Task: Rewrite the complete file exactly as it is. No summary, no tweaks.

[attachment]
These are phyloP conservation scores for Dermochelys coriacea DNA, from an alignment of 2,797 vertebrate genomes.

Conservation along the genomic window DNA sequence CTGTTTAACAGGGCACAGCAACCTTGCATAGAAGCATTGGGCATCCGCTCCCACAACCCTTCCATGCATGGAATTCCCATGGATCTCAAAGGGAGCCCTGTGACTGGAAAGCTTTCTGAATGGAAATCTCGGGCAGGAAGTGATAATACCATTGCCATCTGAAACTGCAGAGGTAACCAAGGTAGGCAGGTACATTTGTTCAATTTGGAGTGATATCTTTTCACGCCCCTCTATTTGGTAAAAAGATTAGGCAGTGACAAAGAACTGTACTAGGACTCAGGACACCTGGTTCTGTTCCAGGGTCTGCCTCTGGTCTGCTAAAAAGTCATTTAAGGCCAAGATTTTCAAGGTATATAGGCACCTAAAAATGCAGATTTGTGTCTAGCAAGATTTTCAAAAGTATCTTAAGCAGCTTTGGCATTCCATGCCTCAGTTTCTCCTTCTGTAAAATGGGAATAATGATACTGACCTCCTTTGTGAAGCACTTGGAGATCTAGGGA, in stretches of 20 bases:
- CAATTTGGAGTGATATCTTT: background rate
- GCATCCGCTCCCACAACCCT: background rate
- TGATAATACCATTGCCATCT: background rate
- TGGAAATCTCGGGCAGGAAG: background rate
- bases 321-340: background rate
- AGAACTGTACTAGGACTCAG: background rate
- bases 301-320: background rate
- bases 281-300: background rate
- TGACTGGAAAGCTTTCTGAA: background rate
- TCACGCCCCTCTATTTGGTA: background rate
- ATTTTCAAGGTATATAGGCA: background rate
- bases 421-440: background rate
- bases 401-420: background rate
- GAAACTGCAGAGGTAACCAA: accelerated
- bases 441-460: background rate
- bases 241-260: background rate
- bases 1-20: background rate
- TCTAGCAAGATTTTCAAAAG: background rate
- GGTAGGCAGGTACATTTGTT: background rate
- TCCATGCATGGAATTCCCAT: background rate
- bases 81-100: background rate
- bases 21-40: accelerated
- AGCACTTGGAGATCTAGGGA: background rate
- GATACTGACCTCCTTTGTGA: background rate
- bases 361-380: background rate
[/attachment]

These are phyloP conservation scores for Dermochelys coriacea DNA, from an alignment of 2,797 vertebrate genomes.

Conservation along the genomic window DNA sequence CTGTTTAACAGGGCACAGCAACCTTGCATAGAAGCATTGGGCATCCGCTCCCACAACCCTTCCATGCATGGAATTCCCATGGATCTCAAAGGGAGCCCTGTGACTGGAAAGCTTTCTGAATGGAAATCTCGGGCAGGAAGTGATAATACCATTGCCATCTGAAACTGCAGAGGTAACCAAGGTAGGCAGGTACATTTGTTCAATTTGGAGTGATATCTTTTCACGCCCCTCTATTTGGTAAAAAGATTAGGCAGTGACAAAGAACTGTACTAGGACTCAGGACACCTGGTTCTGTTCCAGGGTCTGCCTCTGGTCTGCTAAAAAGTCATTTAAGGCCAAGATTTTCAAGGTATATAGGCACCTAAAAATGCAGATTTGTGTCTAGCAAGATTTTCAAAAGTATCTTAAGCAGCTTTGGCATTCCATGCCTCAGTTTCTCCTTCTGTAAAATGGGAATAATGATACTGACCTCCTTTGTGAAGCACTTGGAGATCTAGGGA, in stretches of 20 bases:
- CAATTTGGAGTGATATCTTT: background rate
- GCATCCGCTCCCACAACCCT: background rate
- TGATAATACCATTGCCATCT: background rate
- TGGAAATCTCGGGCAGGAAG: background rate
- bases 321-340: background rate
- AGAACTGTACTAGGACTCAG: background rate
- bases 301-320: background rate
- bases 281-300: background rate
- TGACTGGAAAGCTTTCTGAA: background rate
- TCACGCCCCTCTATTTGGTA: background rate
- ATTTTCAAGGTATATAGGCA: background rate
- bases 421-440: background rate
- bases 401-420: background rate
- GAAACTGCAGAGGTAACCAA: accelerated
- bases 441-460: background rate
- bases 241-260: background rate
- bases 1-20: background rate
- TCTAGCAAGATTTTCAAAAG: background rate
- GGTAGGCAGGTACATTTGTT: background rate
- TCCATGCATGGAATTCCCAT: background rate
- bases 81-100: background rate
- bases 21-40: accelerated
- AGCACTTGGAGATCTAGGGA: background rate
- GATACTGACCTCCTTTGTGA: background rate
- bases 361-380: background rate